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No. 80, 17th May 2013

1. How poachers stole 10 percent of an entire tortoise species

SOURCE: Scientific American
DATE: 8th May 2013

On Friday, 15th of March, authorities in Thailand intercepted two wildlife smugglers trying to carry hundreds of endangered tortoises through Suvarnabhumi International Airport. Among the animals recovered were 54 critically endangered ploughshare tortoises (Astrochelys yniphora) from Madagascar. The entire wild population for this species is estimated at just 400 to 600 tortoises, meaning this seizure represented something in the neighborhood of 10 percent of the entire species. The news of the seizure made headlines around the world, but what has not been widely reported until now is that within a few weeks of the rescue nearly half of the tortoises had died, a terrible blow toward efforts to keep this species from extinction. The remaining tortoises, which were destined for the illegal pet trade in Thailand and China before their rescue, are currently in a Thai wildlife rescue centre while international organizations see what they can do to help keep the rest alive and healthy, or even eventually return them to Madagascar.

Link to this web article online (English)

© Scientific American

2. Quang Ninh, Vietnam: 93 live turtles found on coach

SOURCE: – DATE: 12th May, 2013

Early in the morning of the 12th of May, when patrolling on the National Highway 18A (Ha Long City), officers of the traffic police department of Quang Ninh province discovered a coach which was transporting 93 live big-headed turtles (Platysternon megacephalum) from an unknown origin, this species is listed as fully protected under Vietnam national wildlife protection law Decree 32/2006/ND-CP. The turtles were all transferred to the Forest Protection Department (FPD) of Ha Long city, Quang Ninh province.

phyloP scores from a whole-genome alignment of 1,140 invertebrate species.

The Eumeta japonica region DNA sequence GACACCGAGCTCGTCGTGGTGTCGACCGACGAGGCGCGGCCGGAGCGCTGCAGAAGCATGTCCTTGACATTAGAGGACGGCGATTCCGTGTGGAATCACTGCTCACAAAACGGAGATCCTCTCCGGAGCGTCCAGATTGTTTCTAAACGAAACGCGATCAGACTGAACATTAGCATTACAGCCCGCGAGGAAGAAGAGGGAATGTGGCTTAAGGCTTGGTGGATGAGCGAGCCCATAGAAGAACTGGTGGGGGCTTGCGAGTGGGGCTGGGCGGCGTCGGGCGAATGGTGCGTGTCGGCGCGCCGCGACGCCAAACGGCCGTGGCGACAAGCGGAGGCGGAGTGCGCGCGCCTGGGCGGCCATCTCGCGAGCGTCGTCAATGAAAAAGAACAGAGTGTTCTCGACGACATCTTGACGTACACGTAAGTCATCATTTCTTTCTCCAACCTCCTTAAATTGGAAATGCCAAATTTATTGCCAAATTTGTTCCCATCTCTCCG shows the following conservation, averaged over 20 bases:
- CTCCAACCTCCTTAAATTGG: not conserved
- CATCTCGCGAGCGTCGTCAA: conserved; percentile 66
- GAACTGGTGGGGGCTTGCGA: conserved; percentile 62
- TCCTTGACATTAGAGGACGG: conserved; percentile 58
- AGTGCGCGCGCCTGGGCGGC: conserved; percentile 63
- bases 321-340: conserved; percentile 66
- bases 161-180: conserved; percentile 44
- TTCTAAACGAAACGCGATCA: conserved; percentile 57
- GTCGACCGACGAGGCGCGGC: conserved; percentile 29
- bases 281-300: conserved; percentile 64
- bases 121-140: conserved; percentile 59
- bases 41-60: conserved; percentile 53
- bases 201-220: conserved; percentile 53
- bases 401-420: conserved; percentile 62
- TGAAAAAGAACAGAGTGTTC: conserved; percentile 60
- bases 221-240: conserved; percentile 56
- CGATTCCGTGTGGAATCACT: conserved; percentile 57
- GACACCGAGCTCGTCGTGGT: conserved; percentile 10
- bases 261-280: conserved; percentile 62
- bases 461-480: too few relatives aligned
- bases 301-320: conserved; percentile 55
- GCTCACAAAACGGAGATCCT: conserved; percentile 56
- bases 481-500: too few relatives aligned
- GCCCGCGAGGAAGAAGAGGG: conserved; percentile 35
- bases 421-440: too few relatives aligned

Link to this web article online (Vietnamese)


Quang Tri, Vietnam: Release of confiscated animals back to the wild

Follow up Bulletin No.77

SOURCE: Bao Hai Quan Online
DATE: 29th April 2013

As previously reported, on the 25th of April, Lao Bao border gate customs and border officials in Quang Tri province successfully intercepted a group of people smuggling wild animals from Laos to Vietnam. Although the officers were not able to catch the smugglers, due to the difficult terrain, they found 124 kilograms of wild animals including pangolins, lizards, striped-neck leaf turtles (Cyclemys oldhamii), snakes, etc. in bags that were left behind. These animals were reported to have been released to Bac Huong Hoa Nature Reserve, Quang Tri province.

Link to this web article online (Vietnamese)


Quang Ninh, Vietnam: 20-kg sea turtle was released back to the sea

DATE: 15th May 2013

On the 15th of May a 20kg Loggerhead sea turtle (Caretta caretta) was released back to the sea after it was caught by a fisherman in Ha Long Bay. The fisherman had sold the turtle to a concerned local, Mr Le Van Hung, who reported the case to the authorities. As it turned out the turtle also had a tracking device attached to it, monitoring its movement, and Mr Hung was happy to personally release the animal back into freedom.

Link to this web article online (Vietnamese)

© Đội Kiểm soát Hải quan cung cấp


5. Quang Ngai, Vietnam: Release of an illegally transported sea turtle

SOURCE: Tuoi Tre Online – DATE: 9th May 2013

According to the Aquatic Resources Protection and Exploitation Department of Quang Ngai province, on the morning of the 9th of May, officers intercepted an illegal transport of sea turtles to Ly Son Island. On the ship they found among many other sea turtles a 60-kg Hawksbill sea turtle (Eretmochelys imbricata) which was kept in a cargo box. This particular animal was released back to sea in the afternoon of the same day. ATP NOTE: No further information available on the other marine turtles seen in the photo of the article.

Link 1 to this web article online (Vietnamese)

Link 2 to this web article online (Vietnamese)

© Phạm Văn